MOVIE REVIEW: Rajneeti: 2 Parellels – Gandhi and Mahabharata

Rajneeti Poster
Rajneeti is no short of an epic – the twists and turns that can take place in a long epic have been capsuled into just-under-3-hours of high-voltage drama. Star-studded, and justifiably so, Rajneeti stands on a few key scenes of brilliance – the rest of the scenes being fairly mechanical. Basically there are so MANY key characters (and all roles being played by show-stoppers), that it is hard to notice which point in the movie is a ‘high-point.’ Every scene is a proverbial ‘turning point.’
I haven’t really seen too many Prakash Jha movies – but from what I’ve heard, this movie follows his trademark style – brash, open, sarcastic and a slap on the face of those it is targeted at. As far as the performances are concerned – Ajay Devgan, Nana Patekar and Manoj Bajpai – are brilliant. But like I said, in a movie with so much drama and so many good actors, it is hard to notice the artistic brilliance of an actor – it all gets clouded and what youget is khichri and mashed potatoes. It all tastes the same and they all look the same.
Here are 2 parallels that I would like to bring to the attention of the casual observer. Although, I must add a disclaimer: the film-makers would not have consciously intended to portray any of them and they might merely be an outcome of my imagination.
Katrina Kaif in Rajneeti1. The Gandhi Family: Although the movie starts boldly with “resemblance to any person living or dead is merely coincidental”, there are traces of the Gandhi family. Agreed, there possibly wasn’t as much bloodshed and intra-family violence in the Gandhi Family as there is in the “Pratap” family of Rajneeti, but family structures are similar – albeit applicable in a “State” election context rather then “Central” elections. Also a couple of other nagging similarities:
  • Ranbir Kapoor’s similarity to Rahul Gandhi
  • Katrina Kaif’s uncanny resemblance to Sonia Gandhi – In fact, now that I think of it, was it a concious decision to star Katrina Kaif in that particular role? – Given her “foriegn” connections?
2. Mahabharata: Certain inferences that my mother drew out of the movie that had flavours of the Great Indian Epic:
  • Ajay Devgan’s character (“Suraj”) being originally born to Bharti – Just like Karan was born to Kunti but was actually fighting for the Kauravas – against his own brethern, the Pandavas.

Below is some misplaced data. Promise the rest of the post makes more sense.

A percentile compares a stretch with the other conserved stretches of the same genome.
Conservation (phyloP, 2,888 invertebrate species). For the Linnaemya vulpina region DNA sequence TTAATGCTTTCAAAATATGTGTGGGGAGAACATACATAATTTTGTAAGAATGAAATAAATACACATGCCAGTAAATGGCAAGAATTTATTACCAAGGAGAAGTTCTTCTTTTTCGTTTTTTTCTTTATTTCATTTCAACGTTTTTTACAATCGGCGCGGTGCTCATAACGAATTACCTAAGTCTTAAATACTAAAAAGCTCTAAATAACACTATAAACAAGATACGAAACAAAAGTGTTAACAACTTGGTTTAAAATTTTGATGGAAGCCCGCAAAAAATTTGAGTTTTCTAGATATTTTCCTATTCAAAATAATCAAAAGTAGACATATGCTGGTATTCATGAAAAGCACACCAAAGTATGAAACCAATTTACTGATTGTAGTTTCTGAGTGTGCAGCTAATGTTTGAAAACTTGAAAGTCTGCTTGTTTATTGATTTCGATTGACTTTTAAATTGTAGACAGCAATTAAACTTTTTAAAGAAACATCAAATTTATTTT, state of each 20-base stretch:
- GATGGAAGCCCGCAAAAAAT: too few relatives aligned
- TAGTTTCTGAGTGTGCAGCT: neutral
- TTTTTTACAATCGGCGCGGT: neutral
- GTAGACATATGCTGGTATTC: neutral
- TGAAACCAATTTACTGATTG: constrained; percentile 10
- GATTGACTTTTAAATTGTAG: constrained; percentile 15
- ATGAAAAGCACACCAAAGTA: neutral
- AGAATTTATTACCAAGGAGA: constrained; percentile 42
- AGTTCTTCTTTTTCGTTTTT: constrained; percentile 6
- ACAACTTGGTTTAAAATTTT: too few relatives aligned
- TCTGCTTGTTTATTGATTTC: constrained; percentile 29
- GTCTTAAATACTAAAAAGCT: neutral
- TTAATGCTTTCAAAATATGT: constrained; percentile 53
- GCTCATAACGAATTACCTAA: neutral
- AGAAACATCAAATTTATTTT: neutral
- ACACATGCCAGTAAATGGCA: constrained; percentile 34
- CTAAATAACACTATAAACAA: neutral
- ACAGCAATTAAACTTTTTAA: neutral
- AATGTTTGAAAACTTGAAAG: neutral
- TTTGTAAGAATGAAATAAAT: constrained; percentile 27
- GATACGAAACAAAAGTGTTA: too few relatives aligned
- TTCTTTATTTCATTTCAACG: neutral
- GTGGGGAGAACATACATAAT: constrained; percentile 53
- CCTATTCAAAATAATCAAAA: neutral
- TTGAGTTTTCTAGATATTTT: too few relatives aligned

• Nana Patekar’s (“mama”s) character – essentially a fusion of “Shakuni Mama” (the conniving, clever srategist) and Lord Krishna (the Director and the one to always tell you what is “Right”, what is “Wrong” and explain why sometimes it is OK to commit unwarranted deeds for a larger cause or “The Greater Good.”)
The movie is a one-time watch – it lacks originality to an extent, but is otherwise executed well. Prakash Jha put together a fabulous cast – with the right people for the right roles – but I wish he was able to bring out the individual brilliance of the actors more strongly – to justify a cast that looks a dream on paper. In short, a much-awaited movie that does not disappoint – but fails to impress you as much as you might want it to.
RATING: 3.5 / 5.0
Recommendation: Should-watch!

8 thoughts on “MOVIE REVIEW: Rajneeti: 2 Parellels – Gandhi and Mahabharata

  1. “Mahabharat connections” is not something unique that you have written about… Every1 knows of it & it is very very apparent to the so called casual observer.

  2. The music and tracks in the film are phenomenal. Each track worth humming, my favourite being “Mora Piya Mose Bolat Naahi”, a soulful ballad. Unfortunately, what the movie achieved in 2 hours, the last half hour destroyed. The climax of the film seemed to stretch forever and ended up making the film seem amateurish. I truly wish they had just chopped off the last reel, I would have left the hall a happier person!

  3. Hey there,
    I think the review was well-written.
    Could you please expand on the second bullet point and find more parallels between the movie and Mahabharata?

  4. Hi Anika – Thanks for your comment. Certainly a point to ponder over – and perhaps a subject of another blog post. Let me think over and get back, since the post was written quite some time ago!

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